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|Craig-Lee Hall (CL) 458|
Academic BackgroundPamela Irving Jackson, professor of Sociology and Director of the Justice Studies Program, joined the faculty at Rhode Island College in 1974. She received a B.A. with honors from Regis College, and the M.A. and Ph.D. from Brown University.
Her research has focused on issues of social control and minority status, resulting in articles published in major journals, and her book, Minority Group Threat, Crime and Policing: Social Context and Social Control. Professor Jackson’s book was included by Choice in the short list of “Outstanding Academic Books” published in 1989. Malcolm Holms cited her book in the May, 2000 issue of Criminology to make his point that “it has become increasingly clear that the roots of police-minority hostility are deeply embedded into the social structure.” In the 1990s Dr. Jackson turned her attention to testing the impact of minority threat on crime control in different political and cultural contexts. She received a Fulbright for the summer, 2002, German Studies Seminar, “International Migration and national Identity,” and she has been invited to collaborate, as a visiting fellow, with researchers at the Center for European Integration Studies in Bonn and at the German Institute for International and Security Affairs in Berlin. A second Fulbright in 2006, titled “Muslim Minorities: Opportunities and Challenges in West European Societies. German and French Experiences,” enabled her to travel with a group of twenty-five U.S. scholars through Baden Wurttemberg, Strasbourg and Berlin, meeting with German and French government officials, academics and community representatives.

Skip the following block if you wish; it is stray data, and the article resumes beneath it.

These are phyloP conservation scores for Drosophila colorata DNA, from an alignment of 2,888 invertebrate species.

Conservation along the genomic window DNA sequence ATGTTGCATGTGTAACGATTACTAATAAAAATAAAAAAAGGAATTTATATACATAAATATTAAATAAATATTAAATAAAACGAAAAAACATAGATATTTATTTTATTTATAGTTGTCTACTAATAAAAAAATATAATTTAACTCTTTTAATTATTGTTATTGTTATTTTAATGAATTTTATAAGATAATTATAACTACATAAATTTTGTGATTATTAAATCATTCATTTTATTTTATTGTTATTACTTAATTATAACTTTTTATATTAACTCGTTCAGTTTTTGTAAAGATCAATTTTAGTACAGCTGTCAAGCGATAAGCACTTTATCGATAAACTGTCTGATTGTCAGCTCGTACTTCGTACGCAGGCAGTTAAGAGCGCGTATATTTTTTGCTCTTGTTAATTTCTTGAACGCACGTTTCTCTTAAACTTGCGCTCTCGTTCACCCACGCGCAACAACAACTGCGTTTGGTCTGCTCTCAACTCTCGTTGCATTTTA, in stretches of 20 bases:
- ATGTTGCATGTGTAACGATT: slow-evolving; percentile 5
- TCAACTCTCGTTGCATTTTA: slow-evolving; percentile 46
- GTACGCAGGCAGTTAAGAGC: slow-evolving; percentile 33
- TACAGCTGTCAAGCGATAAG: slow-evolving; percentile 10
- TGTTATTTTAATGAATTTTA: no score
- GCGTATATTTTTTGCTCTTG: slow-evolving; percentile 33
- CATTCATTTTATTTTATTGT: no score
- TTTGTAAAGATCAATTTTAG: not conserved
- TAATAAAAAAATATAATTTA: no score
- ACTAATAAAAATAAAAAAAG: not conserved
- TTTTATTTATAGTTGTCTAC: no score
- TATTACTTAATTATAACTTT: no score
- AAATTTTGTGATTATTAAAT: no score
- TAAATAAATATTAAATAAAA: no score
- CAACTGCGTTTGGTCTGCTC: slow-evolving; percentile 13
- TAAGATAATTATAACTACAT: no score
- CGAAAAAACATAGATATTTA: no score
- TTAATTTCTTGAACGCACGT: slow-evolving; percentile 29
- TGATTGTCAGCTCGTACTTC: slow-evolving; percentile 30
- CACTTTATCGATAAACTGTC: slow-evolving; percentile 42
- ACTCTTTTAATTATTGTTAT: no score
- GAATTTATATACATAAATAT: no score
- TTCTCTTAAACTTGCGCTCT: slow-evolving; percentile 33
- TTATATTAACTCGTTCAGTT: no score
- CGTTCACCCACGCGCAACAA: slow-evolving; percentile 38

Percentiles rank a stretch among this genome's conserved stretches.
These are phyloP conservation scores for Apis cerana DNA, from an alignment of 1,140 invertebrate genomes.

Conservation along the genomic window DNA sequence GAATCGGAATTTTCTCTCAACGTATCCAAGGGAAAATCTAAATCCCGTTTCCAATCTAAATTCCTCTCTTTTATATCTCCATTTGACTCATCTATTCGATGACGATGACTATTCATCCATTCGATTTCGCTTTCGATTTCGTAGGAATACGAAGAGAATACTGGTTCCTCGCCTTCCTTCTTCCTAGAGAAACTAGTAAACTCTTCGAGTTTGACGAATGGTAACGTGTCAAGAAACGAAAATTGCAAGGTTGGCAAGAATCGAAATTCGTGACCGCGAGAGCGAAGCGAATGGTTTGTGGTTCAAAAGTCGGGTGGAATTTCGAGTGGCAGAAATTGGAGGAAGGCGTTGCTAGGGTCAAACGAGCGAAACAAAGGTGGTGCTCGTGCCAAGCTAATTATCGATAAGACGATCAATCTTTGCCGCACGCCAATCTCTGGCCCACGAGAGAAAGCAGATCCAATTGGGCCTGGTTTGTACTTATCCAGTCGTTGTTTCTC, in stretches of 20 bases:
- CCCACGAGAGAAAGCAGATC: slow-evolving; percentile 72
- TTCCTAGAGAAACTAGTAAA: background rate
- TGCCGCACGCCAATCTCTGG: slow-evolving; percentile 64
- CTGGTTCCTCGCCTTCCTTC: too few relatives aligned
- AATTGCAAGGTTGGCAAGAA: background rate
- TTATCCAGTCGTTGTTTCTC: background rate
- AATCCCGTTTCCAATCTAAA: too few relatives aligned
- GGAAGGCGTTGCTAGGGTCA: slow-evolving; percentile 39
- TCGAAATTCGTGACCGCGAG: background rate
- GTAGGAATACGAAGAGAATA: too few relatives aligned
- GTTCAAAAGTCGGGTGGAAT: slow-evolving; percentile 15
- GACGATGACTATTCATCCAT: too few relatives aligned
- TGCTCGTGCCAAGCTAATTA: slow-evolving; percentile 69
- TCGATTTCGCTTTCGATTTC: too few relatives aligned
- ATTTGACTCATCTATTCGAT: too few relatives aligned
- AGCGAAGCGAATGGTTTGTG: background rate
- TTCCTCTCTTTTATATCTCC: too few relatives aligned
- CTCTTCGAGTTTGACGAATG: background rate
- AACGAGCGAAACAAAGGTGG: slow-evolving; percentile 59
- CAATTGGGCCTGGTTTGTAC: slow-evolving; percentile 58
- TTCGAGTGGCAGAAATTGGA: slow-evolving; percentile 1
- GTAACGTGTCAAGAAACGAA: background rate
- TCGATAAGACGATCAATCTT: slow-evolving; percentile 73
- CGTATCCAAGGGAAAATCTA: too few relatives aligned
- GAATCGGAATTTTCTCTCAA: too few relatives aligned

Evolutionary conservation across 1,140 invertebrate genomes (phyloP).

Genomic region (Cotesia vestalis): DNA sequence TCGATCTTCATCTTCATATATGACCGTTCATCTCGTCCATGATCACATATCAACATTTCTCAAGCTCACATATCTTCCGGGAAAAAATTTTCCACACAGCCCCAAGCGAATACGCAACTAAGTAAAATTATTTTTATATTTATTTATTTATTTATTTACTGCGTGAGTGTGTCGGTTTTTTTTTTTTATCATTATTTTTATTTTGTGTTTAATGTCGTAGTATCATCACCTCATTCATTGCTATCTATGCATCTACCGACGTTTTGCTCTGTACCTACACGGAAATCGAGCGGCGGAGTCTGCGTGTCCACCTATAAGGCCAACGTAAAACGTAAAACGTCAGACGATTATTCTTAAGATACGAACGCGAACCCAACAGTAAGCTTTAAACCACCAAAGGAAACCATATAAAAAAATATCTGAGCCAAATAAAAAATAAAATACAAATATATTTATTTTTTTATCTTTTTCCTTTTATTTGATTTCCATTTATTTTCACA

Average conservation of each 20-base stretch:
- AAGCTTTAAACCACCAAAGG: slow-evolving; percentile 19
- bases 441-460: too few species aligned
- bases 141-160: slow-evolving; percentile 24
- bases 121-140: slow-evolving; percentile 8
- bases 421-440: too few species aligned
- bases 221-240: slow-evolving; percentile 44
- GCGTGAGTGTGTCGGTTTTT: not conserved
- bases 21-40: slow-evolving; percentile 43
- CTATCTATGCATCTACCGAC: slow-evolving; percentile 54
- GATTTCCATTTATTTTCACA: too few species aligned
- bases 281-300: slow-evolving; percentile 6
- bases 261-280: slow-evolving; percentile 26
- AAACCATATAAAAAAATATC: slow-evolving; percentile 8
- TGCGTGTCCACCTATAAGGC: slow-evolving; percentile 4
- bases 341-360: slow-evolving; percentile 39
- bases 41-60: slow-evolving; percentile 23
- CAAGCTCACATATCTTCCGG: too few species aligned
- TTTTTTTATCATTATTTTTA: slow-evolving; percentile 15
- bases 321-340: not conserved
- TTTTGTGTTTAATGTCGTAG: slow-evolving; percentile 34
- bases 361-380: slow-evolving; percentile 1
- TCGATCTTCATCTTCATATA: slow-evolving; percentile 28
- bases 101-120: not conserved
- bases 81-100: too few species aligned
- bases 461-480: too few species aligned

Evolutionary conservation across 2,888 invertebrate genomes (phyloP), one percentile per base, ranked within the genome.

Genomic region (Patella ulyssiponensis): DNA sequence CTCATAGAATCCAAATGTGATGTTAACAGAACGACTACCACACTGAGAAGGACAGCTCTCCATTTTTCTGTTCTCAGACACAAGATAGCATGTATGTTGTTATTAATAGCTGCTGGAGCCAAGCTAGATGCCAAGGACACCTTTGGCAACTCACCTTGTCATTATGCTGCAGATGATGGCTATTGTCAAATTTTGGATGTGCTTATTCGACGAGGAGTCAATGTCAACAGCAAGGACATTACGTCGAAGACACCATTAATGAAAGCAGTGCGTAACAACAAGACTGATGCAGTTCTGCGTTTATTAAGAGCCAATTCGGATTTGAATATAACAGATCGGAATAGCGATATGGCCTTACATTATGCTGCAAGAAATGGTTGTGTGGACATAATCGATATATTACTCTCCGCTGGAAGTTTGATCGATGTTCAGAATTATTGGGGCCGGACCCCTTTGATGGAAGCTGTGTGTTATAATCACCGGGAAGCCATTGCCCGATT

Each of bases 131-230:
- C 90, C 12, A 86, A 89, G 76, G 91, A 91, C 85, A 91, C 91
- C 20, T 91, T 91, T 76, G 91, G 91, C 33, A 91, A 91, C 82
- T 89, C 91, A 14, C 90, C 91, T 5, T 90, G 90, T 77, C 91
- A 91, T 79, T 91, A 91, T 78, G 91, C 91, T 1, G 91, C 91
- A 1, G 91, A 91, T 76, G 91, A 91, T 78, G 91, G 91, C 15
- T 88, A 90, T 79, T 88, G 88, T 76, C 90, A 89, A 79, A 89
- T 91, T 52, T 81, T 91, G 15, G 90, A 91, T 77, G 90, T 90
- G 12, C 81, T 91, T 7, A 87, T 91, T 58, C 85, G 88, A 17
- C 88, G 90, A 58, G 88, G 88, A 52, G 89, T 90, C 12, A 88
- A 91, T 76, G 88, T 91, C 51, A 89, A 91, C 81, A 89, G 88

Professor Jackson served on the editorial board of the American Sociological Review and is currently a reviewer for Criminology. Her 1991 article in Justice Quarterly, “Crime, Youth Gangs and Urban Transition: The Social Dislocations of Postindustrial Economic Development,” has been reprinted in three edited collections, including Ashgate Publishing’s International Library of Criminology, Criminal Justice and Penology. In 1997 she received the American Society of Criminology’s Mentor of the Year Award. Her research is closely related to her activities as a teacher in the areas of criminal justice, deviance, and social control.
She was the 2000 recipient of the Paul Maixner Distinguished Teaching Award at Rhode Island College. In 2003 she received the Mary Tucker Thorp Professorship for Distinguished Research in Arts and Sciences.
Courses TaughtJSTD 466 Seminar In Justice Studies
JSTD 491H Directed Study
JSTD 492 Directed Study
SOC 309 Sociology of Delinquency & Crime